The Fondation Beyeler is presenting one of the most important exhibitions ever devoted to Francisco de Goya (1746–1828) outside of Spain. Goya was one of the last major court artists and the first pioneer of modern art. He was both a painter of great portraits and an inventor of mysterious, personal pictorial worlds. It is precisely in these seemingly unresolvable contradictions that we discover the magical fascination of Goya’s art.
In his more than sixty-year artistic career, which spanned from the Rococo to the Romantic period, Goya revealed occurrences that went beyond the social conventions of his time. He depicted saints and criminals, witches and demons, pushing open the gate to realms that do not differentiate between reality and fantasy. In his art, Goya is a keen observer of the drama of reason and irrationality, of dreams and nightmares.
The exhibition succeeds in bringing together over seventy paintings and a selection of masterful drawings and prints that invite viewers on a journey into the beautiful and the incomprehensible.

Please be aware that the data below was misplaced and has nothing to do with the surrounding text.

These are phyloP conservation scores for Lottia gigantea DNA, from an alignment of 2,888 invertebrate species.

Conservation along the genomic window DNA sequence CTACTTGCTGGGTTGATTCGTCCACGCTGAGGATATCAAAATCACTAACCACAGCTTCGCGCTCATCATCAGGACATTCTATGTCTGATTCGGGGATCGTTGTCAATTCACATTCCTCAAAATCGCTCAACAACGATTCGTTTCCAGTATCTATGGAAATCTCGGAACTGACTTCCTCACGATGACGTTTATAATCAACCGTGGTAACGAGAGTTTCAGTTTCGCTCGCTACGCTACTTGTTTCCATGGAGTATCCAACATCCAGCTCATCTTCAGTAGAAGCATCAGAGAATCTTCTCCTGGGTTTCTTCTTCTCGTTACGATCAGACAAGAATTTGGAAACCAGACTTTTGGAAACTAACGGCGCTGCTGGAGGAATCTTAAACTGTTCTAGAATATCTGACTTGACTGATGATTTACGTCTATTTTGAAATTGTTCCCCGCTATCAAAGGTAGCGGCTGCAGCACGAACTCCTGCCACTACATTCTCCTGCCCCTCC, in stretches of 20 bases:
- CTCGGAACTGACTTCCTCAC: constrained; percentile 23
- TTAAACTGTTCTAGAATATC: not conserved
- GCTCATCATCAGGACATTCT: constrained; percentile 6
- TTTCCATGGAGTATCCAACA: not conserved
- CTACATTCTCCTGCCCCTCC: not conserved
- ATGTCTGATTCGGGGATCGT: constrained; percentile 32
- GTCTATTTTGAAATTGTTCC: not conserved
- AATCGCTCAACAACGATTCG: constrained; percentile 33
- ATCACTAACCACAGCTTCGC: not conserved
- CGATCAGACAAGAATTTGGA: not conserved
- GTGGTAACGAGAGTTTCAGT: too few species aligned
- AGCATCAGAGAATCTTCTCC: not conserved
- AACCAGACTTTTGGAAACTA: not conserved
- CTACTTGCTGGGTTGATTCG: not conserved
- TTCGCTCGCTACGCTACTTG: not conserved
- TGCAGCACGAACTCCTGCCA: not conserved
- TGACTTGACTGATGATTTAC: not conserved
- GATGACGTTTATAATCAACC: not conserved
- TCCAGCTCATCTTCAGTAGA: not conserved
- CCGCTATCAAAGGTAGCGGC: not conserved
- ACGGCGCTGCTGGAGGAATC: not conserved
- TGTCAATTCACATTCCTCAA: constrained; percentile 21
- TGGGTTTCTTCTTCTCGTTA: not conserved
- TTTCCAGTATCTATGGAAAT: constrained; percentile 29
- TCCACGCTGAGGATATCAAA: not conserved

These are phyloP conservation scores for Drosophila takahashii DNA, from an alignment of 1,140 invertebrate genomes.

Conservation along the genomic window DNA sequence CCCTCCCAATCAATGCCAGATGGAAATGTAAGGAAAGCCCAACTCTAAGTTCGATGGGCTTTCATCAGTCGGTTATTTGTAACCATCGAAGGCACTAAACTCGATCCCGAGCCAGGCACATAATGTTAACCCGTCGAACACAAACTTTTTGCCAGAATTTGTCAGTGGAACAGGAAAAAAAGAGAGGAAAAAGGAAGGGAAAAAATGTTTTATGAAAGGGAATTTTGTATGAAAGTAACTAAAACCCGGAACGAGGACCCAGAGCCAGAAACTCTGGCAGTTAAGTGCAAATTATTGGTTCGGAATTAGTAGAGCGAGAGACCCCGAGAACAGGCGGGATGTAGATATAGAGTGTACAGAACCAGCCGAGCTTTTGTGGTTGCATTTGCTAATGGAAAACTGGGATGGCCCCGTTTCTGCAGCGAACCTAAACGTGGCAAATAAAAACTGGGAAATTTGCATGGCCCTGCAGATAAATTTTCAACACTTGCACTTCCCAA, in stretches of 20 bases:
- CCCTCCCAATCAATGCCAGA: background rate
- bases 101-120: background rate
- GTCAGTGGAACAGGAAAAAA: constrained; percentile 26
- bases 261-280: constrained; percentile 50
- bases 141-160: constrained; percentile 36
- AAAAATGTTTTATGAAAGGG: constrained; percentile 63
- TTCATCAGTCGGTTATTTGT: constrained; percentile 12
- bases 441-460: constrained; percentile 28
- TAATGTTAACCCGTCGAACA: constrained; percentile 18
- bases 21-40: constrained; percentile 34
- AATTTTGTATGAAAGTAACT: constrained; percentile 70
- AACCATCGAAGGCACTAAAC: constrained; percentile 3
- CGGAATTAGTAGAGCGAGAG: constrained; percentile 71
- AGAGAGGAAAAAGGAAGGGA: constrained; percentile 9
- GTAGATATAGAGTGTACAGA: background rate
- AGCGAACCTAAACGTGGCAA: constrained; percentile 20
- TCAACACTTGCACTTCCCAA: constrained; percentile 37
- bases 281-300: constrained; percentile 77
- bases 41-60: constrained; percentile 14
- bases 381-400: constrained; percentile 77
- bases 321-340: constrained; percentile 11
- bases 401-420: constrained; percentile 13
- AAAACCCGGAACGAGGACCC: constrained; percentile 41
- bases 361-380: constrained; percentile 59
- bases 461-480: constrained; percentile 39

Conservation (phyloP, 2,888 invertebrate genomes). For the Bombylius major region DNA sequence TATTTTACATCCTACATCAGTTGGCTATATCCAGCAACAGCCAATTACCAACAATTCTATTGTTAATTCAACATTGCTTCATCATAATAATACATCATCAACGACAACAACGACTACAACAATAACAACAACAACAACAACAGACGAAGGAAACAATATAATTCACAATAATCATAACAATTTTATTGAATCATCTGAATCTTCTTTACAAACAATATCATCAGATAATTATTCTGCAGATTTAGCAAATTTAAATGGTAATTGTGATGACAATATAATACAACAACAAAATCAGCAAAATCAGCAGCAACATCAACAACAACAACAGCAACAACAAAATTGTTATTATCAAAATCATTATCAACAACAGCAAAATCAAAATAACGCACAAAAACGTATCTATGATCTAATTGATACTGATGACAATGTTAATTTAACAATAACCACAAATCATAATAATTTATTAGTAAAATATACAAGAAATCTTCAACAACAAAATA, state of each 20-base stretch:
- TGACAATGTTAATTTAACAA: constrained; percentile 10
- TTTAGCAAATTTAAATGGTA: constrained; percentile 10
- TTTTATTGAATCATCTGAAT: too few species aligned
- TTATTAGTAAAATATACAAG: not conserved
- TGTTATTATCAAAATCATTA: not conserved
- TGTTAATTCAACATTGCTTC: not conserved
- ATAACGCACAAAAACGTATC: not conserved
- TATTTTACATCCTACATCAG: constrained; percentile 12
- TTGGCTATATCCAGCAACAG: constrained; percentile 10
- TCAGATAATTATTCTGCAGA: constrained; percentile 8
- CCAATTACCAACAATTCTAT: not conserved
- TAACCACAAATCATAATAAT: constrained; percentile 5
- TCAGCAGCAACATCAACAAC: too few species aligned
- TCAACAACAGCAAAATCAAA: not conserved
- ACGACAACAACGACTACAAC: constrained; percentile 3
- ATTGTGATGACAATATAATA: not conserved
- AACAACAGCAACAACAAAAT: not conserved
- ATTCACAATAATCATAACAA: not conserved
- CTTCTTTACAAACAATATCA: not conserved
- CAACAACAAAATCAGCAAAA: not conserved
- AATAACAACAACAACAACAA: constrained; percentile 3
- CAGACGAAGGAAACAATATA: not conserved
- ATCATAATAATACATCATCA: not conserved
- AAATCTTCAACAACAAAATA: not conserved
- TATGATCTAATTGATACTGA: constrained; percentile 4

The show has been developed in collaboration with the Museo Nacional del Prado in Madrid. Rarely exhibited paintings from Spanish private collections will be on view at the Fondation Beyeler, combined for the first time with key works from the most renowned European and American museums and private collections.
To kick off the 2020 summer exhibition, the Fondation Beyeler is featuring Goya’s impressive and enigmatic painting Witches’ Sabbath (1797–98), from the Museo Lázaro Galdiano in Madrid, at this year’s stand at Art Basel.